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Change Management Models

Posted 26 May 2020
by Diane Lynch

In 2020 there are many differing views on the latest thinking around Change Management Frameworks. Over the last 20 years or so, various models and methodologies have been developed and used extensively across the globe.

Some of these models include ADKAR, Prosci, Lewin’s model, Kotter’s nine steps, Kubler-Ross model, McKinsey 7 S model, People-Centred Implementation etc., and more recently there has been a focus on Agile and Lean Change. Allegra Consulting has been well placed to hear the views, experiences and successes across many change programs using a wide range of approaches by many excellent practitioners. 

There are pros and cons with each framework and potential downsides and challenges including whether a framework has a holistic focus.

As thought leadership and worlds best practice has evolved in change management, we have seen the benefits that thinking differently and holistically can bring.

The principles of most Change Management frameworks are, broadly very similar and provide us with guidance, structure and governance. However, with ever-increasing and faster-paced change, our approach needs to be dynamic, adaptive and iterative. Relying on any one framework is not always recommended by Change Management thought leaders today.

We must develop capabilities that support a pragmatic and tailored approach to our change programs.  In some situations, a leaner approach may work better, and in others, introducing a hybrid approach may work best. The key is understanding each change program, the environment, maturity, level of change capability and the main challenges. Then ask yourself - what would work best for this program in this particular situation?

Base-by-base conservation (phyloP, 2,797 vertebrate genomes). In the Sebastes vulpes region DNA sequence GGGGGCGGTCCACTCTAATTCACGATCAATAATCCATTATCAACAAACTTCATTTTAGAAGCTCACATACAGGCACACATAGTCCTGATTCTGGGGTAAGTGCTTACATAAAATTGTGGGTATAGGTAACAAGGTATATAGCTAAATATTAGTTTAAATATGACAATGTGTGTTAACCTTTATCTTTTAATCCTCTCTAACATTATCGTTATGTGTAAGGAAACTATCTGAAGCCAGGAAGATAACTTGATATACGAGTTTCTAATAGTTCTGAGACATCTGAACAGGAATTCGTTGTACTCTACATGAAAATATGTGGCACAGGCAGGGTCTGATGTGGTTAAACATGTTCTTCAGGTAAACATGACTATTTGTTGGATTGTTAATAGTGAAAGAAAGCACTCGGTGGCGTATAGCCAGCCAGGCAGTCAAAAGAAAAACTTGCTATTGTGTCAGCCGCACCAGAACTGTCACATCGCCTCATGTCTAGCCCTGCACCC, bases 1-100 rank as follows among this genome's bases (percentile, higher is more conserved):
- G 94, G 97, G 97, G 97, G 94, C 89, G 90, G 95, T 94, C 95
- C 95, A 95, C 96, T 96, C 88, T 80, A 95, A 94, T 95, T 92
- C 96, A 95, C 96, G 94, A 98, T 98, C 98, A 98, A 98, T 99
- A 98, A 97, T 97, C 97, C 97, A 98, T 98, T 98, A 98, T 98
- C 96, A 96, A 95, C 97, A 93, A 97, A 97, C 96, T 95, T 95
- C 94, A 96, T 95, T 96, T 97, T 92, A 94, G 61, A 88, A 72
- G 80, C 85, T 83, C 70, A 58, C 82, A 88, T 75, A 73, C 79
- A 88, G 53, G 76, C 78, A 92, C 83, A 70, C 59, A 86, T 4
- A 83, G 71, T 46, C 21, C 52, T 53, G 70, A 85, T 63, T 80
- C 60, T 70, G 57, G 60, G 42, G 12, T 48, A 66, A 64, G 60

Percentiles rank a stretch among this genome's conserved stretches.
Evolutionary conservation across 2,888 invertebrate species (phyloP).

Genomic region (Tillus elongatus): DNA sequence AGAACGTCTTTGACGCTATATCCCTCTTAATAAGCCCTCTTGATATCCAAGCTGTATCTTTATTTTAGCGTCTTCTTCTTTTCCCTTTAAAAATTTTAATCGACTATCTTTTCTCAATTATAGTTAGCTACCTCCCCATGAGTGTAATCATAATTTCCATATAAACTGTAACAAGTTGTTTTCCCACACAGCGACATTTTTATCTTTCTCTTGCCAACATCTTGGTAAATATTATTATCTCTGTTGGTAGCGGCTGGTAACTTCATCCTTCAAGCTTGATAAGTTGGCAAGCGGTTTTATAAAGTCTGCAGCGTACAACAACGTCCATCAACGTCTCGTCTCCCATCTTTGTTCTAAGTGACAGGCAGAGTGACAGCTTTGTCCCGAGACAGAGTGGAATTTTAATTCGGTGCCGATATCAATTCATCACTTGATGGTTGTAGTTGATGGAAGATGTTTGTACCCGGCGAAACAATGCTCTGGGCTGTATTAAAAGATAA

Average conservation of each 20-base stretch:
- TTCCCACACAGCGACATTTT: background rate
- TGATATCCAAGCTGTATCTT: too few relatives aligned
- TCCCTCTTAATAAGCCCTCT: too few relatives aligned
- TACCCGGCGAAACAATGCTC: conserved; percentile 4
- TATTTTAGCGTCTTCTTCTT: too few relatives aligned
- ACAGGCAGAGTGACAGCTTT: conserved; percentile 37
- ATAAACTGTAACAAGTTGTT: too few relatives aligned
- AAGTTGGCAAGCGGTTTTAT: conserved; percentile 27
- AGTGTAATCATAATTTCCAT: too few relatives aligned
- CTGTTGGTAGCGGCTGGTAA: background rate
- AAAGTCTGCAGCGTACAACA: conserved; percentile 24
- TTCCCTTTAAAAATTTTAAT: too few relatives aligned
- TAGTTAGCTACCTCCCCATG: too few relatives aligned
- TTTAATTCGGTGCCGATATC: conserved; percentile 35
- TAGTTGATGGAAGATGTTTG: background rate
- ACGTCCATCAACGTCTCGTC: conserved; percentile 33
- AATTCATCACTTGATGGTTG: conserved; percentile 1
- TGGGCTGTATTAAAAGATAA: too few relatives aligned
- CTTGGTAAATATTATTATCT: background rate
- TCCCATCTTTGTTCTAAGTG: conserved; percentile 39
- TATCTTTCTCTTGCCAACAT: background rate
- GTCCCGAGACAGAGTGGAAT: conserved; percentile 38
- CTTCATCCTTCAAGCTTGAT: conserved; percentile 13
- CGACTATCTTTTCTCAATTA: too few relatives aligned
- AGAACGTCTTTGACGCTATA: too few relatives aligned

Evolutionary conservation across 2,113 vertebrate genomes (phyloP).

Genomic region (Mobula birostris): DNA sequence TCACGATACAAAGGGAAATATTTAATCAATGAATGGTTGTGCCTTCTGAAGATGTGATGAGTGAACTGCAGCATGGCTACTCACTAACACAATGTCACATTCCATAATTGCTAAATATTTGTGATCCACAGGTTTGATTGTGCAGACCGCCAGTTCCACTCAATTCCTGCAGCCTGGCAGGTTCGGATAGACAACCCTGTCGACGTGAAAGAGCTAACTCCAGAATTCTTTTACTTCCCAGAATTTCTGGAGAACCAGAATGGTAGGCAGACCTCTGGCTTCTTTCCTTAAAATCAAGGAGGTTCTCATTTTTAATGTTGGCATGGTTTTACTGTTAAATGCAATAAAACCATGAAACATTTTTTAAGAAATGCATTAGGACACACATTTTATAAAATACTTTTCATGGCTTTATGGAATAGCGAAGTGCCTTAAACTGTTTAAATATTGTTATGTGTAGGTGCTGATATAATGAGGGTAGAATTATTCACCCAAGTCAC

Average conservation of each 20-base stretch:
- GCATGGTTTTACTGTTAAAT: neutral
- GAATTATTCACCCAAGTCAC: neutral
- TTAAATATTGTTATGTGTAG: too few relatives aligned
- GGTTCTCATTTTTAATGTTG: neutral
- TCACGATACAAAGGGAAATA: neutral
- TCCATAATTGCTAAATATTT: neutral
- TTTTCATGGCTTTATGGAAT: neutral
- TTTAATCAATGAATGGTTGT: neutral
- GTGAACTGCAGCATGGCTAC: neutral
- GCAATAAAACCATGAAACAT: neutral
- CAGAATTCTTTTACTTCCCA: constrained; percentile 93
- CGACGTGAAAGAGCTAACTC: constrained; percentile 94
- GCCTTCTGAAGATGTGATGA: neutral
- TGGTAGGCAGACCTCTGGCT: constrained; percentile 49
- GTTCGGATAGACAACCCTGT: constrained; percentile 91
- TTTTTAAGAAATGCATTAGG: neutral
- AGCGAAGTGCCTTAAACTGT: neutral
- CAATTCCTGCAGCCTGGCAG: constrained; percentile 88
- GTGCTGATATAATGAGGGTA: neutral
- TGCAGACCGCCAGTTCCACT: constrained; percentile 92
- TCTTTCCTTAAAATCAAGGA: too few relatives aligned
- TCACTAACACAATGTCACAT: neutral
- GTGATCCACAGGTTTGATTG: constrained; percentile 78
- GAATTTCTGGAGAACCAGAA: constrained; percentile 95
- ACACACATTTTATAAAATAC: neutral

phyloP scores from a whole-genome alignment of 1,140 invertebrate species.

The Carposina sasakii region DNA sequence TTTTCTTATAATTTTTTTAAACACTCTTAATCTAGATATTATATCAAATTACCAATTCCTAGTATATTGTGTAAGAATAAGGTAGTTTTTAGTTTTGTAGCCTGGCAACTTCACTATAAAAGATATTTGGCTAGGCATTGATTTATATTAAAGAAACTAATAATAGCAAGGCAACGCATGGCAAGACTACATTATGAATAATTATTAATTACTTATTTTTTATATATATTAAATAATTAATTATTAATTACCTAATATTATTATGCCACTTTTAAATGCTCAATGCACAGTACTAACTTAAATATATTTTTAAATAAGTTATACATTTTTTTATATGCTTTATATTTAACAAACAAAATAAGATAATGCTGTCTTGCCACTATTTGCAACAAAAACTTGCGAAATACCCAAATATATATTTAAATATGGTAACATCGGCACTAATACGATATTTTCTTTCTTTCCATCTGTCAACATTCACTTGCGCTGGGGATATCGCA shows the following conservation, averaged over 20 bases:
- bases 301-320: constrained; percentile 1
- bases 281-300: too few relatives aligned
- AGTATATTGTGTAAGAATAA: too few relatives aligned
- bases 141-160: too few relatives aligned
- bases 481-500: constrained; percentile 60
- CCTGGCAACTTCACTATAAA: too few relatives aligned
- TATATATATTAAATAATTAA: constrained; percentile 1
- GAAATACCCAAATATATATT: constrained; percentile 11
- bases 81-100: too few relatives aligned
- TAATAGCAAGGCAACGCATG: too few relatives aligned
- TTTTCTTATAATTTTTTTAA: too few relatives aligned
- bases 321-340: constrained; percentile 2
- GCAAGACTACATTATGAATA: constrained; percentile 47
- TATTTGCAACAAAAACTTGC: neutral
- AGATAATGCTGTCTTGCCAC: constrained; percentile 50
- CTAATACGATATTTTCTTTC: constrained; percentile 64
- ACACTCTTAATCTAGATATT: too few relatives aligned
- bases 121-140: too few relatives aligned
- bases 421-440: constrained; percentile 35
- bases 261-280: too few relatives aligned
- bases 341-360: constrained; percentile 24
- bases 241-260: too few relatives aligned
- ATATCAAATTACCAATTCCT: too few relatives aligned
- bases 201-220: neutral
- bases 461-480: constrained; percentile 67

Ask yourself and your team, peers and leaders probing questions to establish the facts and be clear on why you are developing certain artefacts. Ask yourself, “What is the purpose and desired outcomes for each of the planned activities?”

Being knowledgeable about the principles of good change management, the different frameworks and having your own tool kit will give change practitioners options. Over time, practitioners who have the confidence to try new creative ideas will thrive. Not all new ideas will work, but we must encourage new creative thinking to evolve in our profession. If something is not working, change your approach and keep adapting it to be what is needed right now.

When any organisation assesses its change management maturity and plans to build capability across the enterprise, it is essential to build in flexibility and pragmatism. Change frameworks will not make your change program successful in isolation.

Consistency in our change management approach is important - language, standardised tools and templates, the way we measure success, but equally important are the associated skills and capabilities that enable practitioners to be successful.  The core capabilities and skills that help drive change management success are the same regardless of the frameworks we use.  Allegra Consulting recommends that Change Frameworks have built-in flexibility and encourages creativity so we can tailor our approach to achieve best practice.  

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